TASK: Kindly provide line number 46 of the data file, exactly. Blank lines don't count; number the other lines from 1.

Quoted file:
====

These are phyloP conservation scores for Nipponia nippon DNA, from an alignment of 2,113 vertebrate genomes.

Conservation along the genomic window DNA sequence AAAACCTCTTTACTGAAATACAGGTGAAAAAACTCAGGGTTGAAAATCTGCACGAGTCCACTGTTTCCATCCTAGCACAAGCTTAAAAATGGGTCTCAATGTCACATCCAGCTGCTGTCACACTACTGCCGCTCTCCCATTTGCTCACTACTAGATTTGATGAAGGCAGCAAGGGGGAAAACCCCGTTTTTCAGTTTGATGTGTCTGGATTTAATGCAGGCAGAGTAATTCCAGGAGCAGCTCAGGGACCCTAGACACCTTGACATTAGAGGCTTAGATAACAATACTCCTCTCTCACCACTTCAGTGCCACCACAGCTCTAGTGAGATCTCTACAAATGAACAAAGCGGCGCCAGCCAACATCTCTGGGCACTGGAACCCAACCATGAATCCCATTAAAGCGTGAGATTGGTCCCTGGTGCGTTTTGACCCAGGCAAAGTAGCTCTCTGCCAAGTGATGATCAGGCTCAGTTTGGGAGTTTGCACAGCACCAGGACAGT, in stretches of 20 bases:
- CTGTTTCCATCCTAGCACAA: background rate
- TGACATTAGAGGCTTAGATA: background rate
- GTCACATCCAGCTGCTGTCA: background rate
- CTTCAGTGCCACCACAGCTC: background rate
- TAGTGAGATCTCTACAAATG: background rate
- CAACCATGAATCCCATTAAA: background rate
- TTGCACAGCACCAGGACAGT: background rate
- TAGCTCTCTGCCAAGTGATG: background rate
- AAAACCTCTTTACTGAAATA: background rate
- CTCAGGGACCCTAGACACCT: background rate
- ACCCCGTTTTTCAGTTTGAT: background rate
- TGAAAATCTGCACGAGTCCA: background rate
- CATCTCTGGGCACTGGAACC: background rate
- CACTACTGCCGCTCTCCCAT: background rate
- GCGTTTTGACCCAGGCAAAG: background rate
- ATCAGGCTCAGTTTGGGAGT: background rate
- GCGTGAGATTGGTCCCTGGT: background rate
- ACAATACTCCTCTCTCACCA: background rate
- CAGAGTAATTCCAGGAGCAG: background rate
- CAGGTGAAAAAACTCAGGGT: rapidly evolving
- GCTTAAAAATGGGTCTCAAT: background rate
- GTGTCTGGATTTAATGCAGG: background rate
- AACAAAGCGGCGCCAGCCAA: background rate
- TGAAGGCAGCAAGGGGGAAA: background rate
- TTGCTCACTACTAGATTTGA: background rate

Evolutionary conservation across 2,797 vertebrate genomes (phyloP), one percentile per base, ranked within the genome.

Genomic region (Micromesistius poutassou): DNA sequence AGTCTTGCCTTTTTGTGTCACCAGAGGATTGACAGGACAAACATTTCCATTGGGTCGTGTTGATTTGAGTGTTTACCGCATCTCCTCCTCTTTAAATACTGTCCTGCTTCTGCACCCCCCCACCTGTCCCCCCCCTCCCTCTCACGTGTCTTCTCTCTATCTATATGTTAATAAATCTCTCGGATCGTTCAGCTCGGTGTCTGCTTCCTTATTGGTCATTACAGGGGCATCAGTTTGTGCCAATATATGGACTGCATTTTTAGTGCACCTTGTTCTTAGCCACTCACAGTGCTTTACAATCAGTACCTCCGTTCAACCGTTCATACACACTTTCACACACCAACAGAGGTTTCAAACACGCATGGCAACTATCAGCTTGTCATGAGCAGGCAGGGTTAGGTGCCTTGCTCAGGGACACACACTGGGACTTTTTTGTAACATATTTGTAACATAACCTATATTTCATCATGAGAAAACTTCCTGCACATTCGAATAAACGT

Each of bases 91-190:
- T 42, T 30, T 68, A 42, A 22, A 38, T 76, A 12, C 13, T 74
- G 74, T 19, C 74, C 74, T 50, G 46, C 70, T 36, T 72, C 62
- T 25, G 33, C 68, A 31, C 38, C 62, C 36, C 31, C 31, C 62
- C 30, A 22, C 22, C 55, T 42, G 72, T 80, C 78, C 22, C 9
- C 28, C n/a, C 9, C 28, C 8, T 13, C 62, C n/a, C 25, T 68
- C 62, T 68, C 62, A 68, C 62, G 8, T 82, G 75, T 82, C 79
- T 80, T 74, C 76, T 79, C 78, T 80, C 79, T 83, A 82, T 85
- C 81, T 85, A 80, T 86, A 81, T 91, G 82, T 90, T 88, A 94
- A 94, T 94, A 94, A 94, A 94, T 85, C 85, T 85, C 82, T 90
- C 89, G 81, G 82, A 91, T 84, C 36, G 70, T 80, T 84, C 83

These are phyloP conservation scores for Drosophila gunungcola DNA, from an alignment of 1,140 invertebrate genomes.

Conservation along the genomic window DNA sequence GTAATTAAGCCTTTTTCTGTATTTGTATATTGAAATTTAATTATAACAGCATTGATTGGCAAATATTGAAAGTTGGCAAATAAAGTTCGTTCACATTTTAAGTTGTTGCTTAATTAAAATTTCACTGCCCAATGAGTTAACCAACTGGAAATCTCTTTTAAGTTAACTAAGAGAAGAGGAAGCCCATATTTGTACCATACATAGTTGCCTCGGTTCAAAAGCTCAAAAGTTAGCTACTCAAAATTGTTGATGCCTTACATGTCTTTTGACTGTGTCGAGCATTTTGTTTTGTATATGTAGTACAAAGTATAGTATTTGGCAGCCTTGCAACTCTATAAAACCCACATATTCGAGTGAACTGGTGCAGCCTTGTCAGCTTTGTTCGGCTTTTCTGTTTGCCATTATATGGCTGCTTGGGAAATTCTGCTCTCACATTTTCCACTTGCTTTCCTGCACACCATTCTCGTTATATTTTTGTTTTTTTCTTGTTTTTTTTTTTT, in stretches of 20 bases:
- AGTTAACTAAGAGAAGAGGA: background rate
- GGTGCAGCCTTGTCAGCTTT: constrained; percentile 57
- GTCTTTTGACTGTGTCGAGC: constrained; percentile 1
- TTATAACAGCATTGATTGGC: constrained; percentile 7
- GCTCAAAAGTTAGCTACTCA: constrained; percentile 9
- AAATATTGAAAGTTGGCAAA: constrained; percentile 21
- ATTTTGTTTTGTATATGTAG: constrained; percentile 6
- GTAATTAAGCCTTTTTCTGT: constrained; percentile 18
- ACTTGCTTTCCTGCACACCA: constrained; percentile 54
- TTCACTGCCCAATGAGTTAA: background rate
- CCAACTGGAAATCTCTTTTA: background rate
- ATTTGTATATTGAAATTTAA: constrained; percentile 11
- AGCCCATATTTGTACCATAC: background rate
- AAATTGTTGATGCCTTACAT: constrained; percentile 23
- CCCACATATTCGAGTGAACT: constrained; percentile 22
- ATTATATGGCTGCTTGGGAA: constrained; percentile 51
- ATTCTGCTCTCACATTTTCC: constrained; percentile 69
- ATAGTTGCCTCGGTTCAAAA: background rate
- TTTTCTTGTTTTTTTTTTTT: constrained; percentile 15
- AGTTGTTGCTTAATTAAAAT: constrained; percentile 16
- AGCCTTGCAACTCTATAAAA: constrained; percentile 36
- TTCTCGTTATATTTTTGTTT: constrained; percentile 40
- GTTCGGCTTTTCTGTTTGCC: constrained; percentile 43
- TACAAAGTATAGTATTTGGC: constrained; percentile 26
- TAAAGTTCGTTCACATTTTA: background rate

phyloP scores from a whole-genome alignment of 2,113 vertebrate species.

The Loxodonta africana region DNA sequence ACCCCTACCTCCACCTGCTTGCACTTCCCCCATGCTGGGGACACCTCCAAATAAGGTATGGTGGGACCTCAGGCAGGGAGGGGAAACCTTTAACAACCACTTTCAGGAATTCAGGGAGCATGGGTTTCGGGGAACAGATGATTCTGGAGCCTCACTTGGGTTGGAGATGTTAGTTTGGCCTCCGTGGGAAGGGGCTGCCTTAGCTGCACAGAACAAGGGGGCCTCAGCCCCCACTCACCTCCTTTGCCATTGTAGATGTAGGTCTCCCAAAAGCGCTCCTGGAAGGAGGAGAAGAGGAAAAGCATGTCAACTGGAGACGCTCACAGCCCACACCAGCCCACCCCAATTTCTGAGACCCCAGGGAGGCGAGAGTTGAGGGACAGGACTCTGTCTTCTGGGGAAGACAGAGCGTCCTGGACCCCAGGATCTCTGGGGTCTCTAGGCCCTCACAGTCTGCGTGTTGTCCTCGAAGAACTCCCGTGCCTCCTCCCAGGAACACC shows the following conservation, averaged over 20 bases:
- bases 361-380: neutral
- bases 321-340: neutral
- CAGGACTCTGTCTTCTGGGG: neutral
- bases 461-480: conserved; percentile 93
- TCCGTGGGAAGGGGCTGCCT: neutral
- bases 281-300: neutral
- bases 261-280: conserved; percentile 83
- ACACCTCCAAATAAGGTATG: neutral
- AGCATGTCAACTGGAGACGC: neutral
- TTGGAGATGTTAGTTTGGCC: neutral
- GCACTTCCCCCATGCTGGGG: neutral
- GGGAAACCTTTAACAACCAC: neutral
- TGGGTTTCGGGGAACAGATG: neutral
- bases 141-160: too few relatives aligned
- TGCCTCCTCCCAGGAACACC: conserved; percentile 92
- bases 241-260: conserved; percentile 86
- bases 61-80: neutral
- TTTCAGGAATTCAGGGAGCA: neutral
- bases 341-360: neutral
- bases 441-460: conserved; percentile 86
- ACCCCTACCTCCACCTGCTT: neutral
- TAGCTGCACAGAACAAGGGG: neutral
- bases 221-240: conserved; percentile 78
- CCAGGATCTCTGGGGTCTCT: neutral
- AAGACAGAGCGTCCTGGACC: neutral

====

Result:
- TTATAACAGCATTGATTGGC: constrained; percentile 7